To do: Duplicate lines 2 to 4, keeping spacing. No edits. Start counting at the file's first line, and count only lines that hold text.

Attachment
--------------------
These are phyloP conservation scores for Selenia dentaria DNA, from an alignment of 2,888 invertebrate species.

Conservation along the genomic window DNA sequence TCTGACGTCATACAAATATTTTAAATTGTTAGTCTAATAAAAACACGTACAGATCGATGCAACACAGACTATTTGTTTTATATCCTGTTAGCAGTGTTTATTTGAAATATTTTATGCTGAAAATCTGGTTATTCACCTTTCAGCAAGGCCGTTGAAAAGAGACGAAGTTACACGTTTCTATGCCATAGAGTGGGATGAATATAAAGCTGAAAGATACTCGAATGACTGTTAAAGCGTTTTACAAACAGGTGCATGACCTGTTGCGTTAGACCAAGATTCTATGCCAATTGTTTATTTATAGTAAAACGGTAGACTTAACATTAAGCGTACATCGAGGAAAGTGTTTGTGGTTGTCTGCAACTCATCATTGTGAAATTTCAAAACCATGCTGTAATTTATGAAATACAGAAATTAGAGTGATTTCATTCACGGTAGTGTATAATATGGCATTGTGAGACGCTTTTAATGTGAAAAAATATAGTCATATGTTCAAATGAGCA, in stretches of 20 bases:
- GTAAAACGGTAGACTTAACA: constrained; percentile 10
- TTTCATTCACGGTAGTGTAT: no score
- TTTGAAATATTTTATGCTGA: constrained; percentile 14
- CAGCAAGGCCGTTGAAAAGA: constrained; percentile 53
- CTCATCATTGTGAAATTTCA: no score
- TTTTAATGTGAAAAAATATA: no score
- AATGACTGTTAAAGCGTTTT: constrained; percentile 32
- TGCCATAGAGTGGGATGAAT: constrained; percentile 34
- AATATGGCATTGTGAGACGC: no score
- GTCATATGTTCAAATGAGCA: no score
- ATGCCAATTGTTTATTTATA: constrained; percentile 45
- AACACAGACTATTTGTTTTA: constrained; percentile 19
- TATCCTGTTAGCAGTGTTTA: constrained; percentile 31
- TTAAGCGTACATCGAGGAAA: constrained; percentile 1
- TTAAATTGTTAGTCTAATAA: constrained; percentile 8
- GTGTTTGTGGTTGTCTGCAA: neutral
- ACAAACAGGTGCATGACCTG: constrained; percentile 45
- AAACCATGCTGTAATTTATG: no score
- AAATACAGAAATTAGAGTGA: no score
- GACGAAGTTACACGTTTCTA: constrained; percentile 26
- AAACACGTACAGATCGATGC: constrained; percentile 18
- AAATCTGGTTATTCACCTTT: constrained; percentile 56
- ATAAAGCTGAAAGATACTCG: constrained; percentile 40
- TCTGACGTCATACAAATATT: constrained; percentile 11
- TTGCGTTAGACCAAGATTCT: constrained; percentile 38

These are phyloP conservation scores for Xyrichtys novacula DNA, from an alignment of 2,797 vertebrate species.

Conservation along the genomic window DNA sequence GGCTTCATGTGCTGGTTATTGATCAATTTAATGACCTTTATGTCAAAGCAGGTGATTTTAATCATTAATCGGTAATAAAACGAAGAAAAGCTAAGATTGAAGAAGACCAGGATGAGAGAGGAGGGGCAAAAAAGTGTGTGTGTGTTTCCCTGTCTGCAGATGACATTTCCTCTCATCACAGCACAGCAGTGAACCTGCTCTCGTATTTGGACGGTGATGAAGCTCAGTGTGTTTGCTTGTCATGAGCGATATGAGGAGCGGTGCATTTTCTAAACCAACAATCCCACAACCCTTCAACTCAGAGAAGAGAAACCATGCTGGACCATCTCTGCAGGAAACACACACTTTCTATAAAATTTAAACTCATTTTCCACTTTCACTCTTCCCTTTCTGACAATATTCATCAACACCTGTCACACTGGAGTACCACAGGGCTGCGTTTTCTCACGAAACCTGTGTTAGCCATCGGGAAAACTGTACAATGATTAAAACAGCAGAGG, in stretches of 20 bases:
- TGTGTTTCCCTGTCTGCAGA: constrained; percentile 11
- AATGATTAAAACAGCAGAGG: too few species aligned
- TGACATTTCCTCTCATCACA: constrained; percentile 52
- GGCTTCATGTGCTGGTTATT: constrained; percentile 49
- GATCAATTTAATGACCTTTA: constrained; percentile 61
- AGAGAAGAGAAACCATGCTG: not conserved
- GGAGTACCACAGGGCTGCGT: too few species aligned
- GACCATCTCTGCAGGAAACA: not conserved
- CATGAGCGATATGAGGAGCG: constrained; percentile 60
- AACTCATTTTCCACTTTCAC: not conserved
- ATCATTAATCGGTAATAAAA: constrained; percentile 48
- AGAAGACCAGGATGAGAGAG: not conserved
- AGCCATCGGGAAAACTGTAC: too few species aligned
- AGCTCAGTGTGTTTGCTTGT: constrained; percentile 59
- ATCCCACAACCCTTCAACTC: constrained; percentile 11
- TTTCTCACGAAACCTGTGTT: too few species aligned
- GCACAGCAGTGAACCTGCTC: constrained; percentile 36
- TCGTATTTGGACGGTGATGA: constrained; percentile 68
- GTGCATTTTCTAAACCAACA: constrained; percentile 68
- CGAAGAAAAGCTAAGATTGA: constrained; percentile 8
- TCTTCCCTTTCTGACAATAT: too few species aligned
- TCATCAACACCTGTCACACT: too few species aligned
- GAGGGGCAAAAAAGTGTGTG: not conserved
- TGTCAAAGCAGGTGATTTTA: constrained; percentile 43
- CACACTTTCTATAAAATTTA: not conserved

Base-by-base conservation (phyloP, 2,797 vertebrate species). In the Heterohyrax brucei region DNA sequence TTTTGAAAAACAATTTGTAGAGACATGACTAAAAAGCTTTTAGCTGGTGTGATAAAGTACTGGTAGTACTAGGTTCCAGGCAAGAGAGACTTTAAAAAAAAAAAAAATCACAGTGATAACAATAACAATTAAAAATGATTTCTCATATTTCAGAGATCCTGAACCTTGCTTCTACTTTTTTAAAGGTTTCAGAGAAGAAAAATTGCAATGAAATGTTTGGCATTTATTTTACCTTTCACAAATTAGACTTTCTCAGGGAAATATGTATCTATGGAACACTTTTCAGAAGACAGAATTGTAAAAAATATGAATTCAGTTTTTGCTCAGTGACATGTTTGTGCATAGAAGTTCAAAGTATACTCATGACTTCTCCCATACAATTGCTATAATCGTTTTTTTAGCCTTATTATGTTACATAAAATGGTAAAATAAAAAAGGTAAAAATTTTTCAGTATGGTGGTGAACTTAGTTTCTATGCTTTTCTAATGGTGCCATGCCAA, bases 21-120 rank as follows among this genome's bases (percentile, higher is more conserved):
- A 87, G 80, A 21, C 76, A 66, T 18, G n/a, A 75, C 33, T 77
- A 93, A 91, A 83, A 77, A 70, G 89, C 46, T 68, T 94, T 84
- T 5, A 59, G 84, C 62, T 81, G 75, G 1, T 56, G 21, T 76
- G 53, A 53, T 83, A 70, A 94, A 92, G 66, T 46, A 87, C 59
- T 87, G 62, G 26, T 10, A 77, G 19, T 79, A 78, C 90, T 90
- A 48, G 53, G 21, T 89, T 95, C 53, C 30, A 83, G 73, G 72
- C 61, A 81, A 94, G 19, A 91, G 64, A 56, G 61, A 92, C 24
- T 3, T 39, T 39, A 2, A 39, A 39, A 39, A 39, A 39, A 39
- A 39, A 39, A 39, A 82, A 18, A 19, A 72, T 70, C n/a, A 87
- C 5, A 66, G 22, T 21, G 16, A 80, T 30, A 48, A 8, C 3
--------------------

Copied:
Conservation along the genomic window DNA sequence TCTGACGTCATACAAATATTTTAAATTGTTAGTCTAATAAAAACACGTACAGATCGATGCAACACAGACTATTTGTTTTATATCCTGTTAGCAGTGTTTATTTGAAATATTTTATGCTGAAAATCTGGTTATTCACCTTTCAGCAAGGCCGTTGAAAAGAGACGAAGTTACACGTTTCTATGCCATAGAGTGGGATGAATATAAAGCTGAAAGATACTCGAATGACTGTTAAAGCGTTTTACAAACAGGTGCATGACCTGTTGCGTTAGACCAAGATTCTATGCCAATTGTTTATTTATAGTAAAACGGTAGACTTAACATTAAGCGTACATCGAGGAAAGTGTTTGTGGTTGTCTGCAACTCATCATTGTGAAATTTCAAAACCATGCTGTAATTTATGAAATACAGAAATTAGAGTGATTTCATTCACGGTAGTGTATAATATGGCATTGTGAGACGCTTTTAATGTGAAAAAATATAGTCATATGTTCAAATGAGCA, in stretches of 20 bases:
- GTAAAACGGTAGACTTAACA: constrained; percentile 10
- TTTCATTCACGGTAGTGTAT: no score